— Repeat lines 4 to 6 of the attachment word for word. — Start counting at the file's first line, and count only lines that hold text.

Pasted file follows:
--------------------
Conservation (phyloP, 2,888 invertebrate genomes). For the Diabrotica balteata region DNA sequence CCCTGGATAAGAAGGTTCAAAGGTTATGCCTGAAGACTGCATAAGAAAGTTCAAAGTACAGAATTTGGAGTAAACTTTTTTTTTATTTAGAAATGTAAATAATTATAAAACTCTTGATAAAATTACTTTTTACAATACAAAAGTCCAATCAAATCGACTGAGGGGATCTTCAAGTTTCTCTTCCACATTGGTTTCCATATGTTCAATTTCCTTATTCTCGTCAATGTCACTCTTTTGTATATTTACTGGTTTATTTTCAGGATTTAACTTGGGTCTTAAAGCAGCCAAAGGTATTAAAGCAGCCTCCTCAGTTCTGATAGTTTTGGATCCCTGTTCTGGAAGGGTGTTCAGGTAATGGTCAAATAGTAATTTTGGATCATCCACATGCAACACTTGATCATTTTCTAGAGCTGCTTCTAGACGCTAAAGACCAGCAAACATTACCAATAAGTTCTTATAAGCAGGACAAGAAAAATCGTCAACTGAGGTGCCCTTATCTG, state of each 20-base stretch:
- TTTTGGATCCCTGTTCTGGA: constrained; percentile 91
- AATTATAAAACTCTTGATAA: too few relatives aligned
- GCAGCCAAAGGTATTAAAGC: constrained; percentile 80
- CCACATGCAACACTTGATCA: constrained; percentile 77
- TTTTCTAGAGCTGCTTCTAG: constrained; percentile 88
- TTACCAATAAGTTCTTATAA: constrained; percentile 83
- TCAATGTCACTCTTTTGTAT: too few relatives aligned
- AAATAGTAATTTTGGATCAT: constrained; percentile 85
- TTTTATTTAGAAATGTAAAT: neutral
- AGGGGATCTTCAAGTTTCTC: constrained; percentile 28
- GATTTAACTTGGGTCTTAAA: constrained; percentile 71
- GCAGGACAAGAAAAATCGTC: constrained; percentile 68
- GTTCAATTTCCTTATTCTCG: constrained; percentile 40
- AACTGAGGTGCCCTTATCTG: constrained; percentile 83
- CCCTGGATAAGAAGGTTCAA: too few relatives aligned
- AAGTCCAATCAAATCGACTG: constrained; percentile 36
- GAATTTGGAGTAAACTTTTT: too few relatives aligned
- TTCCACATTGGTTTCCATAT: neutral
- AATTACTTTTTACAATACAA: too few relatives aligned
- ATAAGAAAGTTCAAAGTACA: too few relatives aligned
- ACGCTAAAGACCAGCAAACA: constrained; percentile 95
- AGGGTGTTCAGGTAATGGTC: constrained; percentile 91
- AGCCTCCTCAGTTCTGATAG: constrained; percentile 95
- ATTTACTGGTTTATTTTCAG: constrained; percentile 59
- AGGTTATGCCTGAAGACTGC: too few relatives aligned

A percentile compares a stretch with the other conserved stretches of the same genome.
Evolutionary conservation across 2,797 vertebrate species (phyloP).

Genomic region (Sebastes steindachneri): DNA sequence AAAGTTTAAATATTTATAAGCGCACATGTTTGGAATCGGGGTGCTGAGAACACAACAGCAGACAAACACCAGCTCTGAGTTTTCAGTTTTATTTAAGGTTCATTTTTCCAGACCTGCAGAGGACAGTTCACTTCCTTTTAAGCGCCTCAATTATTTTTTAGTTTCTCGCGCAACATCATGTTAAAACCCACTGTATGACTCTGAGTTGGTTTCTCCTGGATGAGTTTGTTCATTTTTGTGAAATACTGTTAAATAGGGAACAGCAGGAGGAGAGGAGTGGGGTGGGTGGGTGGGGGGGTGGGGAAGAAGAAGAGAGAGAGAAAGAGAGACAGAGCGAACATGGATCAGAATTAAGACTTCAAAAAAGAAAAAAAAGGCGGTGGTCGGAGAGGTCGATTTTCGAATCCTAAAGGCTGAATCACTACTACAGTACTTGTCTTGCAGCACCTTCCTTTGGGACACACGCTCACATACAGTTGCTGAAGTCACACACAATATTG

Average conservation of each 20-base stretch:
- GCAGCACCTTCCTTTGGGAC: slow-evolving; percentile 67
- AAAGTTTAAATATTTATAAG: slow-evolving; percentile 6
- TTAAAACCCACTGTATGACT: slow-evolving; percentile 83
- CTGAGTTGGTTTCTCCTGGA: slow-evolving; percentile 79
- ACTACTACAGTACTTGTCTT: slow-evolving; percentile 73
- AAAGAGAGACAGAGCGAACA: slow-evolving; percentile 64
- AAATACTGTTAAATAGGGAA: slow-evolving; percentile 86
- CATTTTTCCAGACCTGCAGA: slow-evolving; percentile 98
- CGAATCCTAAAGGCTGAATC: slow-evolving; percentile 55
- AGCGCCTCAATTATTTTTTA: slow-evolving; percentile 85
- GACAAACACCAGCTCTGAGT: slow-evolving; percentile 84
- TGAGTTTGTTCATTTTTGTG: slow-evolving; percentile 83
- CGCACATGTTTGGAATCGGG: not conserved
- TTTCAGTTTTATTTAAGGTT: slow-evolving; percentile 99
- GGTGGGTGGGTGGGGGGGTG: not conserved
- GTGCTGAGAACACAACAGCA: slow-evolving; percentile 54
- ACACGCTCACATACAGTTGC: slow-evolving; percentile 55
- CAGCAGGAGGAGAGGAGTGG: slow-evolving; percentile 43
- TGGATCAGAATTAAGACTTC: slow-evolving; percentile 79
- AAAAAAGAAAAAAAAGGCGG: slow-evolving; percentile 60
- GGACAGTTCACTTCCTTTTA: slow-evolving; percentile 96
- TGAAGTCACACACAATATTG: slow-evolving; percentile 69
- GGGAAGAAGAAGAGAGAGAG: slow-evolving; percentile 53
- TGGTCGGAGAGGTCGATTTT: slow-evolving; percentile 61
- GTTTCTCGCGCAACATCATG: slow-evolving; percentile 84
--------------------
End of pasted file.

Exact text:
- GCAGCCAAAGGTATTAAAGC: constrained; percentile 80
- CCACATGCAACACTTGATCA: constrained; percentile 77
- TTTTCTAGAGCTGCTTCTAG: constrained; percentile 88